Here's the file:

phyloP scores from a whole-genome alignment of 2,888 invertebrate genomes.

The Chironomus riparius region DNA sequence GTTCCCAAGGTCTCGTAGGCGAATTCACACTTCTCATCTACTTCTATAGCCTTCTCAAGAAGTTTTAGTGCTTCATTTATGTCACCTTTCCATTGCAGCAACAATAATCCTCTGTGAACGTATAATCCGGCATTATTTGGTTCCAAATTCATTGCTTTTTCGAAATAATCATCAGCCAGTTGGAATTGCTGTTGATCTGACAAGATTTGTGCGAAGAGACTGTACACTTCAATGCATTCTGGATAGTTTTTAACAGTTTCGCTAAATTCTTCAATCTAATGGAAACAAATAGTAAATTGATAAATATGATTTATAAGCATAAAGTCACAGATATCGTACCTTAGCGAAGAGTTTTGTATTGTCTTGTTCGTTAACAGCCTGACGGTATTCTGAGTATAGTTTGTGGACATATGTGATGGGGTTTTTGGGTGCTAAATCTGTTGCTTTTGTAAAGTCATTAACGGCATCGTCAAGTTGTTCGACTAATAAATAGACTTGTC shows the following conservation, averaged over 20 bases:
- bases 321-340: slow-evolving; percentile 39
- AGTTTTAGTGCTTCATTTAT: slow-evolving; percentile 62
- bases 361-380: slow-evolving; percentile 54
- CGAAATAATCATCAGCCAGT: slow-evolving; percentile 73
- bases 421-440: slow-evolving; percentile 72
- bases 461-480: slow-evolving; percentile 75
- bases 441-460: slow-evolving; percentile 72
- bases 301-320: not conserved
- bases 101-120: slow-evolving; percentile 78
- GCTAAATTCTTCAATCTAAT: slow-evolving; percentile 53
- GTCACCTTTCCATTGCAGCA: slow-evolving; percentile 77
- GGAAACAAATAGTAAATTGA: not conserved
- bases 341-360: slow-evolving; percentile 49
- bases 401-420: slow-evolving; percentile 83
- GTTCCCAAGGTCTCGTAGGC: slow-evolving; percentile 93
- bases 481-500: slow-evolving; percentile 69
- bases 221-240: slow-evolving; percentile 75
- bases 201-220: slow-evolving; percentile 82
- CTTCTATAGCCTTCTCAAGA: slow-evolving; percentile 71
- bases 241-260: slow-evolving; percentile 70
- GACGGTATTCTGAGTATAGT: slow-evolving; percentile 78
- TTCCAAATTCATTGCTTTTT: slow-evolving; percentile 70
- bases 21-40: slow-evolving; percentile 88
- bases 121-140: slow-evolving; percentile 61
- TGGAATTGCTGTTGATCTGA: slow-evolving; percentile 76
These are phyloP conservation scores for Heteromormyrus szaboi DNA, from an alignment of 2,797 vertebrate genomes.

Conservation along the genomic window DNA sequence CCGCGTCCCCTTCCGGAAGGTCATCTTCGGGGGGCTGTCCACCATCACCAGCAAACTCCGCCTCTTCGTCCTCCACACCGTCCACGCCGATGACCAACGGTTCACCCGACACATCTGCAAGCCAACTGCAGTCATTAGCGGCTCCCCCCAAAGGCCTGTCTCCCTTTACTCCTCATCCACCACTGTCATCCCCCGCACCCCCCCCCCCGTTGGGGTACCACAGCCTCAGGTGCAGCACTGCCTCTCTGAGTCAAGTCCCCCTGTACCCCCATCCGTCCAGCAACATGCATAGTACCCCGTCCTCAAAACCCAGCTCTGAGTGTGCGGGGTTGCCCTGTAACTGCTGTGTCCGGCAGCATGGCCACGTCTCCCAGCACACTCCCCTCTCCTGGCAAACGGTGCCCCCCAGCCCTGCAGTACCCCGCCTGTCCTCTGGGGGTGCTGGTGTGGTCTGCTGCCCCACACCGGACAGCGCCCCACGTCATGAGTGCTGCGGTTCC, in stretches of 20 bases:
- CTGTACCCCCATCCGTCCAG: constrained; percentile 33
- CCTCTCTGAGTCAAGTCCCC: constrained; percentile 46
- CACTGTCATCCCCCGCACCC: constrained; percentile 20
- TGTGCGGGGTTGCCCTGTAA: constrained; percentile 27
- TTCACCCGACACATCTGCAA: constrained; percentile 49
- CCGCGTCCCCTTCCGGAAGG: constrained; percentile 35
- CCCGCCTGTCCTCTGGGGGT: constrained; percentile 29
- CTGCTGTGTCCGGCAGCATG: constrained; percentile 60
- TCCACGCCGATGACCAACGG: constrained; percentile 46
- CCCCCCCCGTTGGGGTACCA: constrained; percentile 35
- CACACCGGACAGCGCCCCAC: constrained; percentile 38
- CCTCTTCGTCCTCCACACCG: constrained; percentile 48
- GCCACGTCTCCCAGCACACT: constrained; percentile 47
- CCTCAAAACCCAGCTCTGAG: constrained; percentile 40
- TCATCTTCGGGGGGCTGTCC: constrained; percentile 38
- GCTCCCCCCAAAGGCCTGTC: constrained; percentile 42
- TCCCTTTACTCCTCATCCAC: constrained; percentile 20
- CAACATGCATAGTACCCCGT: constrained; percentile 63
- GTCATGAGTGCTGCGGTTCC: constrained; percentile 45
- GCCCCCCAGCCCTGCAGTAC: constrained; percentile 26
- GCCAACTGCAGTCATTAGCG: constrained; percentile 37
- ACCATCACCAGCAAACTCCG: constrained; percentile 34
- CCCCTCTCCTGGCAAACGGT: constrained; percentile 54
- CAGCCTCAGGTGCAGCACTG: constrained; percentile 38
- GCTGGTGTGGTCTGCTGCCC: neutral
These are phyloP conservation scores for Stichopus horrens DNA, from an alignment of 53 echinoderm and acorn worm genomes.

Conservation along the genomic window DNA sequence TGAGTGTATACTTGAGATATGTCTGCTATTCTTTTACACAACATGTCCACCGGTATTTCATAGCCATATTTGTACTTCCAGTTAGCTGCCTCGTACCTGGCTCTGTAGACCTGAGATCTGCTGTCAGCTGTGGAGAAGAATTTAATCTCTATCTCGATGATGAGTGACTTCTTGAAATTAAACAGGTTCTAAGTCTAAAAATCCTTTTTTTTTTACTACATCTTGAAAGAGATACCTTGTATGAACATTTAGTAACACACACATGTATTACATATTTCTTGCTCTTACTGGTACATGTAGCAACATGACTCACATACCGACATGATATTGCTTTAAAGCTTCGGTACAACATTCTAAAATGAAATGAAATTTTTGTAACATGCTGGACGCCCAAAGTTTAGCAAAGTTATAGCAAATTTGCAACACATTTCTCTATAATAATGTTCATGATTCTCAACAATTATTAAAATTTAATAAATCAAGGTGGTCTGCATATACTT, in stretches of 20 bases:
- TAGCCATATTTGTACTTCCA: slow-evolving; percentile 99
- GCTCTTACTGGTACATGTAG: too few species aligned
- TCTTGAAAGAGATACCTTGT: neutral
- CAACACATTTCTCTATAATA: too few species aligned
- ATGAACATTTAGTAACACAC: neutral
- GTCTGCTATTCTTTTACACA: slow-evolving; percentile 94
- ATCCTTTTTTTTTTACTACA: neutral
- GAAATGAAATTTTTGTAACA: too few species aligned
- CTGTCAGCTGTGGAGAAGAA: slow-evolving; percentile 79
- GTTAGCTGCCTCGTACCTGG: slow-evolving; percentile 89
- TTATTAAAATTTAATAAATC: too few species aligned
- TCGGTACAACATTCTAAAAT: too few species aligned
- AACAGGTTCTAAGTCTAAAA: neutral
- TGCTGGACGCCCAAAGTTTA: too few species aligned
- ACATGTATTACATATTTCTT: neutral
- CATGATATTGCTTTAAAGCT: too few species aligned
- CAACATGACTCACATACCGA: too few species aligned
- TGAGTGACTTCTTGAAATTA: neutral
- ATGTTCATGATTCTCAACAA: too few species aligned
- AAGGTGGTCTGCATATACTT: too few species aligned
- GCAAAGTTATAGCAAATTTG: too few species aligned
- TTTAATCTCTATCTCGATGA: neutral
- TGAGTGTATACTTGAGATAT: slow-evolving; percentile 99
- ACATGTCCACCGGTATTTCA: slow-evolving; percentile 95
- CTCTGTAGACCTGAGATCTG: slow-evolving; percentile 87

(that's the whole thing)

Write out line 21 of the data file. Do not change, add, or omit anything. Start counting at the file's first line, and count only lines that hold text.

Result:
- CTTCTATAGCCTTCTCAAGA: slow-evolving; percentile 71